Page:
57

I'm doing a program that aproximate PI and i'm trying to use long long, but it isn't working. Here is the code

#include<stdio.h>
#include<math.h>
typedef long long num;
main(){
    num pi;
    pi=0;
    num e, n;
    scanf("%d", &n);
    for(e=0; 1;e++){
      pi += ((pow((-1.0),e))/(2.0*e+1.0));
      if(e%n==0)
        printf("%15lld -> %1.16lld\n",e, 4*pi);
      //printf("%lld\n",4*pi);
    }
}
2
  • 1
    I am guessing your problem is more with the scanf than the printf.
    – Nemo
    Jun 19, 2011 at 2:41
  • pow((-1.0),e) would be much better expressed as e % 2 ? 1 : -1
    – phuclv
    Dec 29, 2017 at 10:36

4 Answers 4

74

%lld is the standard C99 way, but that doesn't work on the compiler that I'm using (mingw32-gcc v4.6.0). The way to do it on this compiler is: %I64d

So try this:

if(e%n==0)printf("%15I64d -> %1.16I64d\n",e, 4*pi);

and

scanf("%I64d", &n);

The only way I know of for doing this in a completely portable way is to use the defines in <inttypes.h>.

In your case, it would look like this:

scanf("%"SCNd64"", &n);
//...    
if(e%n==0)printf("%15"PRId64" -> %1.16"PRId64"\n",e, 4*pi);

It really is very ugly... but at least it is portable.

6
  • 10
    It's not your compiler but your C library that's responsible here. You're using the Microsoft C library, which doesn't support %lld, which is a C99 feature (although so is inttypes.h).
    – caf
    Jun 20, 2011 at 2:59
  • 1
    To be more specific, it's msvcrt.dll, which is the ancient (circa 1998) version of the C standard library that was originally written for VC++ 6.0, and ships with Windows for backwards compatibility purposes. MinGW uses that ancient version, because that's the only one that comes out of the box with Windows. But modern VC++ runtime handle %lld properly. Sep 16, 2016 at 1:36
  • 1
    Visual C++ 2013 seems to support the %lld format element May 3, 2017 at 17:38
  • 1
    @PavelMinaev msvcrt.dll that comes with windows isn't ancient.
    – Pavel P
    May 18, 2017 at 18:19
  • It has been patched, sure, but I haven't heard of any updates to its actual features since VC++ 6.0 days. May 19, 2017 at 0:26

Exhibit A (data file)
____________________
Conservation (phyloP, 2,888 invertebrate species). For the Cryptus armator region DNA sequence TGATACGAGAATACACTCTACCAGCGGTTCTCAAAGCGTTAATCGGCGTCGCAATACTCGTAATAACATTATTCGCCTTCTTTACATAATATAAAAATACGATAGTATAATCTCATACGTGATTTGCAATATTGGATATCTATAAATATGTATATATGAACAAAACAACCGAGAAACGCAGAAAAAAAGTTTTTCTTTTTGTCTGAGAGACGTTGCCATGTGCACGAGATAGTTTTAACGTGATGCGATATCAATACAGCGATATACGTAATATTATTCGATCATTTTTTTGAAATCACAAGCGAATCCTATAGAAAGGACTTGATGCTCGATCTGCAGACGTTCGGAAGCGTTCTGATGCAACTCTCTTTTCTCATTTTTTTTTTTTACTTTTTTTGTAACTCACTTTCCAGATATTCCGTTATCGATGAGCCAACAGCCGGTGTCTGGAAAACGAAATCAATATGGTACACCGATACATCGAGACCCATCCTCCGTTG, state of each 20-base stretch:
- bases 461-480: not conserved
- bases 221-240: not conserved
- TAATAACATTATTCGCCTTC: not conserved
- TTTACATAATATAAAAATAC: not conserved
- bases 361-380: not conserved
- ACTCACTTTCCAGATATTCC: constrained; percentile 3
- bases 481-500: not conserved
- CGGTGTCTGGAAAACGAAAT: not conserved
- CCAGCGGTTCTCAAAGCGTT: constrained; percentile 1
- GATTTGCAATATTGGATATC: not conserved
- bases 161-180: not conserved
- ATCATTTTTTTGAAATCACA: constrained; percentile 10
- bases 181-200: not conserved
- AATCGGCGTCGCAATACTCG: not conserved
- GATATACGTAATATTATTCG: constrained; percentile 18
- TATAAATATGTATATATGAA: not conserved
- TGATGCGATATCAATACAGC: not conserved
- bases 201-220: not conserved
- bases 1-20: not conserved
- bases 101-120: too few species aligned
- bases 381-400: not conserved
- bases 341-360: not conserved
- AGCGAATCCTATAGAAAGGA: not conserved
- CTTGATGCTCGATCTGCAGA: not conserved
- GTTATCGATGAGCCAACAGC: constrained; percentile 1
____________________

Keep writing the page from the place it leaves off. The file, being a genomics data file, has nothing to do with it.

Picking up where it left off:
3
  • Your scanf() statement needs to use %lld too.
  • Your loop does not have a terminating condition.
  • There are far too many parentheses and far too few spaces in the expression

    pi += pow(-1.0, e) / (2.0*e + 1.0);
    
  • You add one on the first iteration of the loop, and thereafter zero to the value of 'pi'; this does not change the value much.
  • You should use an explicit return type of int for main().
  • On the whole, it is best to specify int main(void) when it ignores its arguments, though that is less of a categorical statement than the rest.
  • I dislike the explicit licence granted in C99 to omit the return from the end of main() and don't use it myself; I write return 0; to be explicit.

I think the whole algorithm is dubious when written using long long; the data type probably should be more like long double (with %Lf for the scanf() format, and maybe %19.16Lf for the printf() formats.

0

First of all, %d is for a int

So %1.16lld makes no sense, because %d is an integer

That typedef you do, is also unnecessary, use the type straight ahead, makes a much more readable code.

What you want to use is the type double, for calculating pi and then using %f or %1.16f.

5
  • It's not really "illegal"... it's MSVC-specific, I think.
    – user541686
    Jun 19, 2011 at 2:41
  • 7
    Incorrect. Read the spec for printf. %lld is exactly how you print a long long. (Of course, the 1.16 may not do what you want... But it is perfectly valid. It means use a minimum field width of 1 and to print 16 digits.)
    – Nemo
    Jun 19, 2011 at 2:44
  • @Mehrdad You mean %lld? It's specified in C99 7.19.6.1. Jun 19, 2011 at 2:45
  • @Pascal: Oh I had no idea, even better then. @hexa: Sorry I was referring to lld, not decimal points... I thought that's what you meant, my bad.
    – user541686
    Jun 19, 2011 at 2:46
  • 1
    MSVC uses a format such as %I64d or %lld for the 64-bit long long formats. Jun 19, 2011 at 3:50
0
    // acos(0.0) will return value of pi/2, inverse of cos(0) is pi/2 
    double pi = 2 * acos(0.0);
    int n; // upto 6 digit
    scanf("%d",&n); //precision with which you want the value of pi
    printf("%.*lf\n",n,pi); // * will get replaced by n which is the required precision
3
  • 2
    While this code snippet may be the solution, including an explanation really helps to improve the quality of your post. Remember that you are answering the question for readers in the future, and those people might not know the reasons for your code suggestion Dec 29, 2017 at 11:22
  • While this code may solve the question, including an explanation of how and why this solves the problem would really help to improve the quality of your post, and probably result in more up-votes. Remember that you are answering the question for readers in the future, not just the person asking now. Please edit your answer to add explanations and give an indication of what limitations and assumptions apply. Mar 31, 2019 at 11:22
  • Sure, I will add some more details @double-beep
    – Atul Kumar
    Mar 31, 2019 at 11:24

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